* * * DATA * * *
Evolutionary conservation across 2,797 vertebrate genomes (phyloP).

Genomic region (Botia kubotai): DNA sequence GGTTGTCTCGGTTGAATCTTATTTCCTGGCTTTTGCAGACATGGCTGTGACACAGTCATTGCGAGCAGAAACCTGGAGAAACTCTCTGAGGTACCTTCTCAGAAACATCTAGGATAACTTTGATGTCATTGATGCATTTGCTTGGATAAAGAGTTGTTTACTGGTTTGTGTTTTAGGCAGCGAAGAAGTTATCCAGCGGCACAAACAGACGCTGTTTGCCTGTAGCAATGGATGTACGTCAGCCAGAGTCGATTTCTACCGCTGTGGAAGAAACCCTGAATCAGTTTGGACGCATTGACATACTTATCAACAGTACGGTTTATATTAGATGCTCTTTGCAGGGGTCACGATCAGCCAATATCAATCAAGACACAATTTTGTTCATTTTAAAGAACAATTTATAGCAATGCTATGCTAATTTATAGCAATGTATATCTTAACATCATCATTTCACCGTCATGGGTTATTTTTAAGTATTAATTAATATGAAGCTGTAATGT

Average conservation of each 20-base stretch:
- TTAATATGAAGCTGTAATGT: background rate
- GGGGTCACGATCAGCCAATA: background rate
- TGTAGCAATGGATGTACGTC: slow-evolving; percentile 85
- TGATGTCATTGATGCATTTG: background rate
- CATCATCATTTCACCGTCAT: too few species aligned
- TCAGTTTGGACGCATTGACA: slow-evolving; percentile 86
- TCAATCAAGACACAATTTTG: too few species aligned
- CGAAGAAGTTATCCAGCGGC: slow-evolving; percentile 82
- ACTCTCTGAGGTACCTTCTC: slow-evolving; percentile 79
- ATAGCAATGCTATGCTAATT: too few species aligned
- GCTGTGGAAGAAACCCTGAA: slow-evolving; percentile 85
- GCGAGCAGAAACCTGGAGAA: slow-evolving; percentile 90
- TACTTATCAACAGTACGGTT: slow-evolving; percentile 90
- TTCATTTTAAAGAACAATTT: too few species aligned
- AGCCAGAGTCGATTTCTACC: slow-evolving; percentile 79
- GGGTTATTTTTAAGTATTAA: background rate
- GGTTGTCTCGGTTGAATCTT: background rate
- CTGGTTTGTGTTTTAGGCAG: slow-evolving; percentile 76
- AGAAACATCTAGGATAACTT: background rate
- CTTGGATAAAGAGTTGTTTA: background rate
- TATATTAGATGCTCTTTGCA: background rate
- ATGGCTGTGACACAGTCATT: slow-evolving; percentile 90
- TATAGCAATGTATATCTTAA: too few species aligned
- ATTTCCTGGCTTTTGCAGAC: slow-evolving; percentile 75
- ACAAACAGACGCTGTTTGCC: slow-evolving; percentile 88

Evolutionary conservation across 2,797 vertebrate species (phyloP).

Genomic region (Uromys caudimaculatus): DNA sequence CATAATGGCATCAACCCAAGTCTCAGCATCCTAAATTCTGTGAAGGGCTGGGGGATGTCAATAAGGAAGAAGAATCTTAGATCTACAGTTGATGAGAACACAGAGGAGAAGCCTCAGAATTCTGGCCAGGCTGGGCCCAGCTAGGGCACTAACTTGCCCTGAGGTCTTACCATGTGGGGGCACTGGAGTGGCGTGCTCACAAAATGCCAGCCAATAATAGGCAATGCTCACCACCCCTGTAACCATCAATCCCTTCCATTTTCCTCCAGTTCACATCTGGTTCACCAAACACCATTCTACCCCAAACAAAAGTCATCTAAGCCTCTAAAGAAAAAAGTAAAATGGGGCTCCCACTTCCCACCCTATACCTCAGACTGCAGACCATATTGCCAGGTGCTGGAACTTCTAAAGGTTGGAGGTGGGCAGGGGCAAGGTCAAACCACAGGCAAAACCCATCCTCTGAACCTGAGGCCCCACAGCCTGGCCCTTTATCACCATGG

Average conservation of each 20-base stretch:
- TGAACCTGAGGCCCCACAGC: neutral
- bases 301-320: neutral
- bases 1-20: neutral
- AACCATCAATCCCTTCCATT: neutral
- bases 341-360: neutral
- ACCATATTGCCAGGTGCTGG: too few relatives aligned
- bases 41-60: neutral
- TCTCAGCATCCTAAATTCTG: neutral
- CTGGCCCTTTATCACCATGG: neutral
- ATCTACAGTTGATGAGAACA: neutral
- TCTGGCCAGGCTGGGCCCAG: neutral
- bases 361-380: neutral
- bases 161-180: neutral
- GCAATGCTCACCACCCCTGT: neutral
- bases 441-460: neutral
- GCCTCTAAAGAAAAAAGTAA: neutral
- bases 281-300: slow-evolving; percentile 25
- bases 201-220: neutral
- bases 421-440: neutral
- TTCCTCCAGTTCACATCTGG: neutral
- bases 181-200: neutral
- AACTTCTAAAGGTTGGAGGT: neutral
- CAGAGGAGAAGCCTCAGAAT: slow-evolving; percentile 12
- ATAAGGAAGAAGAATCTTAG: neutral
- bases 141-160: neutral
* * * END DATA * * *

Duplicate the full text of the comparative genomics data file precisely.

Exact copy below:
Evolutionary conservation across 2,797 vertebrate genomes (phyloP).

Genomic region (Botia kubotai): DNA sequence GGTTGTCTCGGTTGAATCTTATTTCCTGGCTTTTGCAGACATGGCTGTGACACAGTCATTGCGAGCAGAAACCTGGAGAAACTCTCTGAGGTACCTTCTCAGAAACATCTAGGATAACTTTGATGTCATTGATGCATTTGCTTGGATAAAGAGTTGTTTACTGGTTTGTGTTTTAGGCAGCGAAGAAGTTATCCAGCGGCACAAACAGACGCTGTTTGCCTGTAGCAATGGATGTACGTCAGCCAGAGTCGATTTCTACCGCTGTGGAAGAAACCCTGAATCAGTTTGGACGCATTGACATACTTATCAACAGTACGGTTTATATTAGATGCTCTTTGCAGGGGTCACGATCAGCCAATATCAATCAAGACACAATTTTGTTCATTTTAAAGAACAATTTATAGCAATGCTATGCTAATTTATAGCAATGTATATCTTAACATCATCATTTCACCGTCATGGGTTATTTTTAAGTATTAATTAATATGAAGCTGTAATGT

Average conservation of each 20-base stretch:
- TTAATATGAAGCTGTAATGT: background rate
- GGGGTCACGATCAGCCAATA: background rate
- TGTAGCAATGGATGTACGTC: slow-evolving; percentile 85
- TGATGTCATTGATGCATTTG: background rate
- CATCATCATTTCACCGTCAT: too few species aligned
- TCAGTTTGGACGCATTGACA: slow-evolving; percentile 86
- TCAATCAAGACACAATTTTG: too few species aligned
- CGAAGAAGTTATCCAGCGGC: slow-evolving; percentile 82
- ACTCTCTGAGGTACCTTCTC: slow-evolving; percentile 79
- ATAGCAATGCTATGCTAATT: too few species aligned
- GCTGTGGAAGAAACCCTGAA: slow-evolving; percentile 85
- GCGAGCAGAAACCTGGAGAA: slow-evolving; percentile 90
- TACTTATCAACAGTACGGTT: slow-evolving; percentile 90
- TTCATTTTAAAGAACAATTT: too few species aligned
- AGCCAGAGTCGATTTCTACC: slow-evolving; percentile 79
- GGGTTATTTTTAAGTATTAA: background rate
- GGTTGTCTCGGTTGAATCTT: background rate
- CTGGTTTGTGTTTTAGGCAG: slow-evolving; percentile 76
- AGAAACATCTAGGATAACTT: background rate
- CTTGGATAAAGAGTTGTTTA: background rate
- TATATTAGATGCTCTTTGCA: background rate
- ATGGCTGTGACACAGTCATT: slow-evolving; percentile 90
- TATAGCAATGTATATCTTAA: too few species aligned
- ATTTCCTGGCTTTTGCAGAC: slow-evolving; percentile 75
- ACAAACAGACGCTGTTTGCC: slow-evolving; percentile 88

Evolutionary conservation across 2,797 vertebrate species (phyloP).

Genomic region (Uromys caudimaculatus): DNA sequence CATAATGGCATCAACCCAAGTCTCAGCATCCTAAATTCTGTGAAGGGCTGGGGGATGTCAATAAGGAAGAAGAATCTTAGATCTACAGTTGATGAGAACACAGAGGAGAAGCCTCAGAATTCTGGCCAGGCTGGGCCCAGCTAGGGCACTAACTTGCCCTGAGGTCTTACCATGTGGGGGCACTGGAGTGGCGTGCTCACAAAATGCCAGCCAATAATAGGCAATGCTCACCACCCCTGTAACCATCAATCCCTTCCATTTTCCTCCAGTTCACATCTGGTTCACCAAACACCATTCTACCCCAAACAAAAGTCATCTAAGCCTCTAAAGAAAAAAGTAAAATGGGGCTCCCACTTCCCACCCTATACCTCAGACTGCAGACCATATTGCCAGGTGCTGGAACTTCTAAAGGTTGGAGGTGGGCAGGGGCAAGGTCAAACCACAGGCAAAACCCATCCTCTGAACCTGAGGCCCCACAGCCTGGCCCTTTATCACCATGG

Average conservation of each 20-base stretch:
- TGAACCTGAGGCCCCACAGC: neutral
- bases 301-320: neutral
- bases 1-20: neutral
- AACCATCAATCCCTTCCATT: neutral
- bases 341-360: neutral
- ACCATATTGCCAGGTGCTGG: too few relatives aligned
- bases 41-60: neutral
- TCTCAGCATCCTAAATTCTG: neutral
- CTGGCCCTTTATCACCATGG: neutral
- ATCTACAGTTGATGAGAACA: neutral
- TCTGGCCAGGCTGGGCCCAG: neutral
- bases 361-380: neutral
- bases 161-180: neutral
- GCAATGCTCACCACCCCTGT: neutral
- bases 441-460: neutral
- GCCTCTAAAGAAAAAAGTAA: neutral
- bases 281-300: slow-evolving; percentile 25
- bases 201-220: neutral
- bases 421-440: neutral
- TTCCTCCAGTTCACATCTGG: neutral
- bases 181-200: neutral
- AACTTCTAAAGGTTGGAGGT: neutral
- CAGAGGAGAAGCCTCAGAAT: slow-evolving; percentile 12
- ATAAGGAAGAAGAATCTTAG: neutral
- bases 141-160: neutral